**Problem statement:**

There are two boxes. Initially, one box contains chips and the other contains n chips. Such a position is denoted by (m,n), where m > 0 and n > 0. The two players alternate moving. A move consists of emptying one of the boxes, and dividing the contents of the other between the two boxes with at least one chip in each box. There is a unique terminal position, namely (1, 1). Last player to move wins. Find all P-positions.

**Original task source:** Game Theory, Class notes for Math 167, Fall 2000, Thomas S. Ferguson

http://www.cs.cmu.edu/afs/cs/academic/class/15859-f01/www/notes/comb.pdf

From problem statement we can find that (1, 1) is P position (because last player to move wins, we consider that normal play rule takes place). Lets find N-positions that lead to terminal position.

The only way to obtain (1, 1) position is to divide value 2 into two boxes, therefore positions (2, n) and (m, 2), are N-positions that lead to terminal P-position.

Taking step further, let’s find some P-positions that lead to (2, 1) and (1, 2). Positions (3, 1), (1, 3) are P-positions from definition of P-position (they lead only to N-positions, in this case (2, 1) and (1, 2)). Taking several steps forward by keeping one of values as 1 and increasing another by one, we will find that

(1, 1) -> P (2, n), (m, 2) -> N, for any m > 0, n > 0 (3, 1), (1, 3) -> P (4, 1), (1, 4) -> N (5, 1), (1, 5) -> P (6, 1), (1, 6) -> N

However, then we have (1, 7) and (7, 1). Are they really P-positions? Using value 7, we can find next pairs: (1, 6) – N, (2, 5) – N, (3, 4) – ?, (4, 3) – ?, (5, 2) – N, (6, 1) – N.

Is (3, 4) P-position? No, because we can obtain position (1, 3) by dividing value 4 into two boxes, which denies definition of P-position.

Is (3, 4) N-position? Yes, we can reach some P-position from it.

Applying same logic to (4, 3), we can assume that positions (1, 7) and (7, 1) are truly P-positions.

Trying other positions like (3, 5), (5, 7), (9, 3) and so on, we can start observing some pattern by how P-positions and N-positions are distributed.

Now we assume that we have next sets (set P is for P-positions and N for N-positions):

*First of all, let’s prove that holds. Let’s define some subsets to simplify proof:*

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It is clear from definition that ( takes and takes another of possible combinations of pairs in space { (x, y) | x > 0, y > 0 }, and they don’t intersect), . Then we can present P and N sets as:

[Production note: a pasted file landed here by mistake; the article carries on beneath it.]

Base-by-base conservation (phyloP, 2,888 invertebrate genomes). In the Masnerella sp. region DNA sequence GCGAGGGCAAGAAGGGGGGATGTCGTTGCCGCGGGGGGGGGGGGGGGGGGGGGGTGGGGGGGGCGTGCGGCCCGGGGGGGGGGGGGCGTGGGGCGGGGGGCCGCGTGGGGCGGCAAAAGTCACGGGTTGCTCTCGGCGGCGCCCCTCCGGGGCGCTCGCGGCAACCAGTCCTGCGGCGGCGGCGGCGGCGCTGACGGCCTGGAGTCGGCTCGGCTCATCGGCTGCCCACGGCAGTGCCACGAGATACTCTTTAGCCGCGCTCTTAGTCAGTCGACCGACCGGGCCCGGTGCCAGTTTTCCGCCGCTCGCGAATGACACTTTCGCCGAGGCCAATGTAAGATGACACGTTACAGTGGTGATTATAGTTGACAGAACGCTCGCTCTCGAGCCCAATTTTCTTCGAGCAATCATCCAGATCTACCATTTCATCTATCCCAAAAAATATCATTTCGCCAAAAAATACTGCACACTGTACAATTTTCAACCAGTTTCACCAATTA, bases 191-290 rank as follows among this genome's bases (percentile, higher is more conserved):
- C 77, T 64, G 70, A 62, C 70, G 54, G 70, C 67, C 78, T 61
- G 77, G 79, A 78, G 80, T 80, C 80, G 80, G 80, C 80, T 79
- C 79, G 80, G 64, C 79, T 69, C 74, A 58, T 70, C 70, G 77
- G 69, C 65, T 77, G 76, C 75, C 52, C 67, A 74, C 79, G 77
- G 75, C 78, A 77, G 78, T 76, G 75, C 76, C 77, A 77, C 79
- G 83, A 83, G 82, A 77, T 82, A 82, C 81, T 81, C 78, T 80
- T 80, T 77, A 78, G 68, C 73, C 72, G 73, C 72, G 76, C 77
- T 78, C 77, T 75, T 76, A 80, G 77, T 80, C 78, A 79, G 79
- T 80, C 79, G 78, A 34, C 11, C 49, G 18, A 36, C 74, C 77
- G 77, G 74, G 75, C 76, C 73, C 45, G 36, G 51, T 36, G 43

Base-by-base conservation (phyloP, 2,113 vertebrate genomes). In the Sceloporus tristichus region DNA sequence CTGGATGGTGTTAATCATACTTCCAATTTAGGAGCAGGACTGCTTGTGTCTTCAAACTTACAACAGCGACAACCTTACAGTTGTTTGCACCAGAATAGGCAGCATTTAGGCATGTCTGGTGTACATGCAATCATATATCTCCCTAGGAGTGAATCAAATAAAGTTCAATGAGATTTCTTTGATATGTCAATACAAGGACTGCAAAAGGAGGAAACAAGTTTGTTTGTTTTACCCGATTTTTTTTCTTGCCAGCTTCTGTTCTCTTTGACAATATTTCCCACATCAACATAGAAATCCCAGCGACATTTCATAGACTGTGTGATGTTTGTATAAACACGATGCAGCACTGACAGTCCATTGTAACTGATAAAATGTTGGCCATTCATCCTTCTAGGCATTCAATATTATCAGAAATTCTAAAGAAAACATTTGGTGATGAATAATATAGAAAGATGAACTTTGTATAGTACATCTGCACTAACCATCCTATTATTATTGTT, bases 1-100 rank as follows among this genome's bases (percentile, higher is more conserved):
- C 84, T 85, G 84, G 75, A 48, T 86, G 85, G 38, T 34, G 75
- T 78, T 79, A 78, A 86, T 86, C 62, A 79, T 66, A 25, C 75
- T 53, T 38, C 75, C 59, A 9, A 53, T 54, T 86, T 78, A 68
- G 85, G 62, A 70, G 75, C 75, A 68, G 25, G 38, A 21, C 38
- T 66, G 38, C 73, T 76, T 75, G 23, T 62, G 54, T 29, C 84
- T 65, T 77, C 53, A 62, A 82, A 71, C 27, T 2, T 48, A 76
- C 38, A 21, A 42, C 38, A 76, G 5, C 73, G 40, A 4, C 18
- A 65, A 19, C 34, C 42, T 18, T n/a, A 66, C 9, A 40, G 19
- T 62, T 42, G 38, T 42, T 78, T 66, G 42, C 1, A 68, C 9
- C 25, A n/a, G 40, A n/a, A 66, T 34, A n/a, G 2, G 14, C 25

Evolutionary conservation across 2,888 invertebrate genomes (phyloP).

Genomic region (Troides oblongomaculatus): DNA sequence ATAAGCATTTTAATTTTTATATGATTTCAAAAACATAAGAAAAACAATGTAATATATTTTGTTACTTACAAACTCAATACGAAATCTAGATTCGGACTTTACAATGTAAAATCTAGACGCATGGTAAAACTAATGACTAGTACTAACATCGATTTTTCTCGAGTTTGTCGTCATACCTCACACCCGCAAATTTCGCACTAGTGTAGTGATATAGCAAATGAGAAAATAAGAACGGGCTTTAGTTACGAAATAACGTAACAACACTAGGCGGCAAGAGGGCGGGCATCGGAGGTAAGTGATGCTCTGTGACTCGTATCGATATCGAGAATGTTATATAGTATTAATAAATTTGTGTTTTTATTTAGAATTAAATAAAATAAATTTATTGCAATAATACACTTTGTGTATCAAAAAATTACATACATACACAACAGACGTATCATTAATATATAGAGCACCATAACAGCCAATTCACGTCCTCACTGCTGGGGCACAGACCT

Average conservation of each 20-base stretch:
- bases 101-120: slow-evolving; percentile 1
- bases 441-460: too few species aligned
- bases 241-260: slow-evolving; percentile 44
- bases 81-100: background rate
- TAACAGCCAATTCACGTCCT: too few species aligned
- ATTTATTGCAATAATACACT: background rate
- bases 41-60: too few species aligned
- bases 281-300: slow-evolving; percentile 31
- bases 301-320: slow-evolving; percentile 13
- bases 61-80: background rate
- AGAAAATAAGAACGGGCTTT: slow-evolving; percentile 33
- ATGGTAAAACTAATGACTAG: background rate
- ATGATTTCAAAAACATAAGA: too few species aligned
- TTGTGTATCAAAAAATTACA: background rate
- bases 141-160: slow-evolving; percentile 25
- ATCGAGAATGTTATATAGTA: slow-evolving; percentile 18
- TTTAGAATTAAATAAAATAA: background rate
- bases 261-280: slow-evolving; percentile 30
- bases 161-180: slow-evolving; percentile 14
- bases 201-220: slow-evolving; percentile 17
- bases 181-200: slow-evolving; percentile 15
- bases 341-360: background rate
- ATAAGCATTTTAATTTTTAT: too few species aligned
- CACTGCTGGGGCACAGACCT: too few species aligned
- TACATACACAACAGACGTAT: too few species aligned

Substituting, we have:

*Let’s prove that all positions from set P are really P-positions:*

Pick some position from set P where . Let’s use value to construct new position . By definition of our division operation, we have , so we have some pair . Calculating modulo of sum of coordinates, we have (we have from definition of point in set P), so belong to set N. So, we can conclude that performing division operation on any point in set P gives us new point from set N.

By analogy, same logic chain can be applied for any position with value , but then we construct new position by using coordinate .

There is a corner case (1, 1), but it is trivial P-position that can’t be used to construct anything.

*Let’s prove that all positions from set N are really N-positions:*

Pick some position from set N where . Let’s construct new position . By definition of our division operation, we have that , so we have some pair .

If , then pick . Then and therefore we constructed some point that belongs to set P.

If , then use for construction of new point instead of (construction method is same as above). We can prove that when :

1. If applies (definition of set S), then , which possible only when .

2. If and , then by definition of set N.

So, we can conclude that by performing division operation on any point in set N it is possible to construct some point from set P, which satisfies definition of N-positions.

Proof took some time, but hopefully will help to solve not only this problem ðŸ™‚